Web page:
On 30 August, the Reserve Bank of India (RBI) launched its annual report for the financial year 2016-17. Nearly eight months after the prime minister announced the demonetisation of higher-denomination notes, the Reserve Bank in its report noted that nearly 99 percent of the currency that was taken out of circulation had been returned. The report further noted that the RBI’s income for its financial year ending 30 June fell by 23.56 percent, to Rs 61,818 crore. The central bank noted that it spent Rs 7,965 crore on printing currency notes in 2016-17, more than doubling the previous year’s figure of Rs 3,420 crore. The report also pointed out that 29 billion pieces of currency were issued in an attempt to rapidly remonetise, significantly exceeding the 21.2 billion pieces of currency issued the previous year. The RBI faced severe criticism after the report’s release—several analysts suggested that the data showed that demonetisation had largely failed to deliver on the policy objectives that the government had detailed.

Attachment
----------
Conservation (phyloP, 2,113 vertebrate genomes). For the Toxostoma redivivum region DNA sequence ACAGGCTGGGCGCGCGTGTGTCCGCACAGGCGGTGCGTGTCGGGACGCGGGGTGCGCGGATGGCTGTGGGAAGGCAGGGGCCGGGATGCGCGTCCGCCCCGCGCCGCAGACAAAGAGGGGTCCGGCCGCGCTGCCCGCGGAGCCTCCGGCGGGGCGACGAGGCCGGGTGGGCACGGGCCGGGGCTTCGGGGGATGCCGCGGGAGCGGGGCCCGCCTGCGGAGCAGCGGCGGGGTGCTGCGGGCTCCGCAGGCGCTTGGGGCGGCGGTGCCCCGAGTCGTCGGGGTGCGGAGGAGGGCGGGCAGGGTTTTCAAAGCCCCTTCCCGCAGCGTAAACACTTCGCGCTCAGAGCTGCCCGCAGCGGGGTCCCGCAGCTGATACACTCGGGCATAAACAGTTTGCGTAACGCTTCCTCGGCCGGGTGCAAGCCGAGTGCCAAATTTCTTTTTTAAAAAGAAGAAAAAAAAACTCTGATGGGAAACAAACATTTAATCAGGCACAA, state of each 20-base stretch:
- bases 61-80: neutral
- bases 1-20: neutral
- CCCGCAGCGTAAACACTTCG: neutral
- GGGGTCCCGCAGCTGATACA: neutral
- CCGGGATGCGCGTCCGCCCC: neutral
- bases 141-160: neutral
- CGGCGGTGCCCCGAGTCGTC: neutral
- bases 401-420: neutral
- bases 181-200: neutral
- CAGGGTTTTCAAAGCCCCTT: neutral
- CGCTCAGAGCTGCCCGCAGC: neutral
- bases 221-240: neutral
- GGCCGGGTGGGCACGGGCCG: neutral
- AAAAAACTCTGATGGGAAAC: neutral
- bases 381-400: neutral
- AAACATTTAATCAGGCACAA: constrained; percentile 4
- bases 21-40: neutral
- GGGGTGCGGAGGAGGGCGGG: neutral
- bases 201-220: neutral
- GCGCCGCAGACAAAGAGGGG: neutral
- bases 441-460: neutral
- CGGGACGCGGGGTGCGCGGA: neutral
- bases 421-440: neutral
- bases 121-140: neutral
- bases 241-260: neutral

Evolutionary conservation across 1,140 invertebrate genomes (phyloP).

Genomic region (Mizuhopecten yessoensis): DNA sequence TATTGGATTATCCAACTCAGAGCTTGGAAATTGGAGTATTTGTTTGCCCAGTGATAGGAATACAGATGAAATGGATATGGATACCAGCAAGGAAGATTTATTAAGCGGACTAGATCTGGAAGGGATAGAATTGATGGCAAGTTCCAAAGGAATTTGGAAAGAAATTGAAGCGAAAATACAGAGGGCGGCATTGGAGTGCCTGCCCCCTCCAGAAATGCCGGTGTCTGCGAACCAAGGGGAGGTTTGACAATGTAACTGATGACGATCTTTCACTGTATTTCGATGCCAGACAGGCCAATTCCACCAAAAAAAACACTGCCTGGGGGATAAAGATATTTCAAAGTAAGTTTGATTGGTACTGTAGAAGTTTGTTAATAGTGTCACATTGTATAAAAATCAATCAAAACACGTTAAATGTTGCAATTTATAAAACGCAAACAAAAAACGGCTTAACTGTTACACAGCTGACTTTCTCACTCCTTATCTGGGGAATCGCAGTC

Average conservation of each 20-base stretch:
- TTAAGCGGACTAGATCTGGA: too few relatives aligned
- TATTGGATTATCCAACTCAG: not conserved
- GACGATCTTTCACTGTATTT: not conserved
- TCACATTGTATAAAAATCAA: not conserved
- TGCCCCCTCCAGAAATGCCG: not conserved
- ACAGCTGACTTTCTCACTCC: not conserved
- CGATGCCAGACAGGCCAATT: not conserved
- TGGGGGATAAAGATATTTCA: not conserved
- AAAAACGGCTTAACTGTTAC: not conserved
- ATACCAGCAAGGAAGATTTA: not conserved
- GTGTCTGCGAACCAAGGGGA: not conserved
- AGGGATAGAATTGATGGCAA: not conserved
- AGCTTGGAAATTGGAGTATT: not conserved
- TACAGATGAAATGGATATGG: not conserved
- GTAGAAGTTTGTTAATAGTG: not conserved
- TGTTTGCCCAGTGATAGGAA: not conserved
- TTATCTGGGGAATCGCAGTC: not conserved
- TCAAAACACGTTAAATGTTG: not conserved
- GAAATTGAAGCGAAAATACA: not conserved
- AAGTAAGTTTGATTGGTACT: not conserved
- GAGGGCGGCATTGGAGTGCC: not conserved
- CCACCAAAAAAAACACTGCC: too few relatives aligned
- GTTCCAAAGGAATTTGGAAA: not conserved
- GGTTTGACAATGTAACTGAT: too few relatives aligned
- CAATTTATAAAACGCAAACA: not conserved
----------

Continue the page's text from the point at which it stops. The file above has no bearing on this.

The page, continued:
Shortly after the policy was announced in November 2016, D Thomas Franco, the current general secretary of the All India Bank Officers’ Confederation—a trade union representing over 2.5 lakh senior officers from rural banks in India—had demanded the resignation of the RBI governor Urjit Patel. Franco said that the demonetisation would have lasting effects on the economy, and that by approving the policy, the RBI had committed a grave error. He added that the governor should take moral responsibility for the death of 11 bank officers in the 12 days following the announcement of the scheme. On 1 September 2017, Kedar Nagarajan, a web reporter at The Caravan, spoke to D Thomas Franco to discuss Franco’s views on the report and the impact of demonetisation so far.
Kedar Nagarajan: What are your thoughts on the data contained in the RBI’s latest report?